I wanted the skirt to flare out in an A-line shape, so I drew a diagonal line from the edge of my waist out to about double that at 12" and free hand curved the bottom line up about an inch and a half. So my skirt should have a bit of freedom and twirl to it. You could also do a full or half circle skirt if you wanted an even twirlier version.
        I will take a moment to talk about skirt fabric right now. I had been thinking of using a soft, slinky knit whose content I am not totally sure of, but must be rayon spandex or cotton jersey or something. It was so soft and it was beautiful. But it occurred to me that without another fabric lining it, it was most likely going to be clinging to those trunks all day long. So instead I used this one, which again I am not 100% on content, but I believe to be a ponte de roma. Moral of the story: something a little more heavy and with a smoother finish will end up working better for the skirt here, so that it doesn't cling to the trunks. If you have a light, soft, probably grabby fabric that you are dying to use though, making the legs of your trunks super short will be a good idea. You could also insert a lining fabric in this skirt / short sandwich if you are so inclined.
       I cut two of these skirt pieces on the fold. You do not have to worry about mirror images here because the pieces are symmetrical, but do pay attention to if your print is directional or not (meaning is there a top / bottom to the print).
                I then laid the skirt pieces right sides together and sewed both sides of the skirt.
     
               Once the skirt was constructed, I sewed a gathering stitch along the top.  Also known as a basting stitch, this is a straight stitch set to the longest length between stitches that your machine offers; for me that is at 4. Leave long thread tails at the beginning and end of the stitch. Then, holding the bobbin thread, you can gather the skirt along the thread, distributing the gathers roughly evenly around the skirt.
            Next, I inserted the shorts into the skirt (right side facing out on both, or right side of shorts to wrong side of skirt), lined up the side seams of the skirt with the sides of the shorts, and pinned them together at the sides, front and back. This is a good time to adjust the gathers as needed to ensure the width of the skirt and shorts lines up well. You can pin more if you prefer.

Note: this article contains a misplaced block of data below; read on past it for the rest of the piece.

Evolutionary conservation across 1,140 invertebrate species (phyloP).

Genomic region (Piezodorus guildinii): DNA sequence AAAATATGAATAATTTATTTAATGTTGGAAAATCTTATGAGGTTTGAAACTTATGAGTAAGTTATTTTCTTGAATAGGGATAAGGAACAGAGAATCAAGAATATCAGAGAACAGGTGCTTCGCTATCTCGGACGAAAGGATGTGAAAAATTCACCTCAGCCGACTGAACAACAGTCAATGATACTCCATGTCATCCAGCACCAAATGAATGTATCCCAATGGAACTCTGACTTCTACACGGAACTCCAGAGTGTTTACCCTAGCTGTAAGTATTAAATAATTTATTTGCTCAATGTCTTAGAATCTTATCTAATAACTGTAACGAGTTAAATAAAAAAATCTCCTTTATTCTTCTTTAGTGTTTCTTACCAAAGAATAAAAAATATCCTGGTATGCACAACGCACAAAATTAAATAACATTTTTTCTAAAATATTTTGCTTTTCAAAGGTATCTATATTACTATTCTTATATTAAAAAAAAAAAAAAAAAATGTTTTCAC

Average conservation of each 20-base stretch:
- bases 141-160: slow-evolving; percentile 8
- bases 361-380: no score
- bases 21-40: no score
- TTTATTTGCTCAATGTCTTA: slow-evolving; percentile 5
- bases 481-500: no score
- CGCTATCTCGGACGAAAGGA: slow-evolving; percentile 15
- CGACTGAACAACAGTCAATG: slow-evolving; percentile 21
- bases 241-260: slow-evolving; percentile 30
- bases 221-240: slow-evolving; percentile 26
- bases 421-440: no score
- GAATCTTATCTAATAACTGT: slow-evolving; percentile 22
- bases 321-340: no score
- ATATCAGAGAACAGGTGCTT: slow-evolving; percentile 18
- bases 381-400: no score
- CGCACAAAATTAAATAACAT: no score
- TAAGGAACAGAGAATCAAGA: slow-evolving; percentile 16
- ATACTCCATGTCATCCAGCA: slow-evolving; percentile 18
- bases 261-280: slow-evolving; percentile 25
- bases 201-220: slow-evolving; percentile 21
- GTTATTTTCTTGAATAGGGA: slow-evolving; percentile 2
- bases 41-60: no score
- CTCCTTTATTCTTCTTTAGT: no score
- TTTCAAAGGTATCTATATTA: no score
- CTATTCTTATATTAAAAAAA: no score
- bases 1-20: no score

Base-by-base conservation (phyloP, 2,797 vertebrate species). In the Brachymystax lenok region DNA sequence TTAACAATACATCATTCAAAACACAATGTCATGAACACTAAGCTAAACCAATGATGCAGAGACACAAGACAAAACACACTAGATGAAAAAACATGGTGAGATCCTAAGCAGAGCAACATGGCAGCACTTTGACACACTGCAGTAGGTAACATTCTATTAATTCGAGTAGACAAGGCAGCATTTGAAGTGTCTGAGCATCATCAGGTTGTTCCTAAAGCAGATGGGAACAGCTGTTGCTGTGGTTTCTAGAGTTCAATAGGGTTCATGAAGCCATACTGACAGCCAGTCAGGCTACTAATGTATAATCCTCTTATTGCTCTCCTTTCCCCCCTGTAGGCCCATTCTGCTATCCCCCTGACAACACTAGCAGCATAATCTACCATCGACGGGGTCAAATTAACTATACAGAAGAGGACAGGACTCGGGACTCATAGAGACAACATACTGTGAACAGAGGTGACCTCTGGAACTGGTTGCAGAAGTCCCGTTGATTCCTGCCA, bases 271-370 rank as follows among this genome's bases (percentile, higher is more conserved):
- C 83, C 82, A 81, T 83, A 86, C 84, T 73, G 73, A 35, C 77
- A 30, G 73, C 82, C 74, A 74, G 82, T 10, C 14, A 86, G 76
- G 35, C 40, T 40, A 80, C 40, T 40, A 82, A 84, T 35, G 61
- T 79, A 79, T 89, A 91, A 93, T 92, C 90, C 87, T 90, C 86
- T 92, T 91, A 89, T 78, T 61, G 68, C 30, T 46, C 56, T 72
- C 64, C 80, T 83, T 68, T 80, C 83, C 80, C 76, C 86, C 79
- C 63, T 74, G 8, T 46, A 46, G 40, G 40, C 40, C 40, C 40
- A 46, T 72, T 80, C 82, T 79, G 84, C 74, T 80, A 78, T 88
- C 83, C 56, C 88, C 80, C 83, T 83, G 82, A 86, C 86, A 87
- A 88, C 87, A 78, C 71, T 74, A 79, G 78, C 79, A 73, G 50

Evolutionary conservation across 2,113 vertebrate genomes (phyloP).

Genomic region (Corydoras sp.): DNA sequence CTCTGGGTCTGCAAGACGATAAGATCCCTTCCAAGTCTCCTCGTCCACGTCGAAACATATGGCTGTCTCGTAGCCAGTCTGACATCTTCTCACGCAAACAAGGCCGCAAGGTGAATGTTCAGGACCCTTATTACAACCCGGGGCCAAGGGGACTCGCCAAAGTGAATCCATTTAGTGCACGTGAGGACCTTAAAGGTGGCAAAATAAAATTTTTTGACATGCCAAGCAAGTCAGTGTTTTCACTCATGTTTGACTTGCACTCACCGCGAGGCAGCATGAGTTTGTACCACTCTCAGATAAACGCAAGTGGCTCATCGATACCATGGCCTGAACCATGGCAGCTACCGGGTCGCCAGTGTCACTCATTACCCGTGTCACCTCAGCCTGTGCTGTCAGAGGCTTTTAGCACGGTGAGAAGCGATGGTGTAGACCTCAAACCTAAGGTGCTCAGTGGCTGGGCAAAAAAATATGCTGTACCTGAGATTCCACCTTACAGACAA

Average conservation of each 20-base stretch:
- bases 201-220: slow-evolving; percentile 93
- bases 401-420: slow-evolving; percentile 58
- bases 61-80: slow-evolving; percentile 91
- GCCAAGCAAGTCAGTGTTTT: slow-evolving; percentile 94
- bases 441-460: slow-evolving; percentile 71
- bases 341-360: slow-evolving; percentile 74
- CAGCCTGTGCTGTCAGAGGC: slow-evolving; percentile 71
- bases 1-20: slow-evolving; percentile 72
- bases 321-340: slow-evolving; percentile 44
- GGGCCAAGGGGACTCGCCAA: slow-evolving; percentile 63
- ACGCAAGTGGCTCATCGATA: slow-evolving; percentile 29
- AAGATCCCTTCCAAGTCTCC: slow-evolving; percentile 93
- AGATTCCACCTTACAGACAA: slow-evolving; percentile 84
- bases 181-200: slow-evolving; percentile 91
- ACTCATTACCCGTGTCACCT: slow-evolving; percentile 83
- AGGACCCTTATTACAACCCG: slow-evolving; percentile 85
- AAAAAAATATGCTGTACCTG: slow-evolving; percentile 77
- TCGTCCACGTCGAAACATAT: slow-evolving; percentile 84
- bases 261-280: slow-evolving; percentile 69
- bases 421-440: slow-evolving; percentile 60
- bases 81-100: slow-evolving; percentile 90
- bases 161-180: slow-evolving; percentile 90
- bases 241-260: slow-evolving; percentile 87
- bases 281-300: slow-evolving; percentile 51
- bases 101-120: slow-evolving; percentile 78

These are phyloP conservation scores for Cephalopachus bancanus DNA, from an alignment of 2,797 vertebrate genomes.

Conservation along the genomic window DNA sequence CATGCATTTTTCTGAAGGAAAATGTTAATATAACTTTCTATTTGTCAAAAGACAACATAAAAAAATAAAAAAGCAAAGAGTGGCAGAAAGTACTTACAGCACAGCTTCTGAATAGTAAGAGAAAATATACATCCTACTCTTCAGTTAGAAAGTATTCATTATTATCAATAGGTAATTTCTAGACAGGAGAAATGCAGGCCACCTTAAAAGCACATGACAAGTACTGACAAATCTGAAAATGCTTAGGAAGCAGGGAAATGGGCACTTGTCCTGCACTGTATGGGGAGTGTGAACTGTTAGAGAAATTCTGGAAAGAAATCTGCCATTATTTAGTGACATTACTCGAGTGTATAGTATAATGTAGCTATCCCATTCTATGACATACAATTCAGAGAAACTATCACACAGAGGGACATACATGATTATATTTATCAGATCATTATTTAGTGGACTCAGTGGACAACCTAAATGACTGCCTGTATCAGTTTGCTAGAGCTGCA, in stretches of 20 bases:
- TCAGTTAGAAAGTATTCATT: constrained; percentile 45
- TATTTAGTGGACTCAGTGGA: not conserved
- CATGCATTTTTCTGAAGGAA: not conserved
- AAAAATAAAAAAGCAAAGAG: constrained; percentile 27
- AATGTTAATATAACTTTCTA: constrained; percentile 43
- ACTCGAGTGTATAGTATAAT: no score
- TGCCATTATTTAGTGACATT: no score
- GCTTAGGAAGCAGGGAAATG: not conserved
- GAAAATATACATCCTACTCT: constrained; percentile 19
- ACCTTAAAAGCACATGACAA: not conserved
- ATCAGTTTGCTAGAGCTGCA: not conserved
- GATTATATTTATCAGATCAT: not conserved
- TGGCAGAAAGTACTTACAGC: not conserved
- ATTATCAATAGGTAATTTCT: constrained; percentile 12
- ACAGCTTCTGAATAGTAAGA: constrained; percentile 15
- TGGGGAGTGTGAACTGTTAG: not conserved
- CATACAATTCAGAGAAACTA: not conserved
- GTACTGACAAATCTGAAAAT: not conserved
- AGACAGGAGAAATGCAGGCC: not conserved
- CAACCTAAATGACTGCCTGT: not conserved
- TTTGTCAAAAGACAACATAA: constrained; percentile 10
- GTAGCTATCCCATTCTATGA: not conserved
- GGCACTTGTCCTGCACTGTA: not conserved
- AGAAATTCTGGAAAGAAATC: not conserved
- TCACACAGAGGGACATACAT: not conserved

I then basted the skirt and shorts together with a narrow zigzag stitch, to make it easier to sew them both to the waistband without losing part of one or the other in the process. I made sure that my zig zag was lower than my gathering stitch, and then removed the gathering stitch with my seam ripper. I didn't want that straight stitch to interfere with the stretch of the skirt waist.
                Next, I created the waistband. I am a little bit obsessed with all the glitter elastic I have seen at JoAnn's recently. I had some of this silver on black elastic that I had used to make myself a belt earlier this summer. It seemed to be the perfect thing for this skirt once I decided to used the floral on black fabric for the skirt. I cut a piece about 21"; slightly smaller than my daughter's 21.5" waist, so that it will be snug enough to stay up well but not overly tight. I sewed the ends of the elastic together, right sides facing, then folded the ends out towards the side and topstitched them down to create less bulk.
                 The final step was to sew the waistband onto the skirt. I placed it along the top of the skirt/ shorts with right sides facing, and sewed it on. I could have used a zigzag stitch on my regular sewing machine but I decided to live on the edge (terrible pun intended) and serge it, keeping a super close eye on not letting the elastic go under the blade. If you cut this type of elastic along the long edge, it begins to unravel.  I did have to stretch the elastic a bit as I went, since the skirt / shorts were wider than the band. I made it all the way around without any casualties, and ended up with a lovely skirt!
               
Note that I did not hem the skirt itself. The drape is so nice without it, I didn't feel it needed it. I just had to carefully tie off those side seams. 

         A beautiful skirt, a playful skirt, a modest, cartwheel friendly child-sized skirt. Fern was more than happy to be my model. 





Over at Project Run and Play, they are sharing skirt inspiration all month long! Go check them out!

And thanks for stopping by!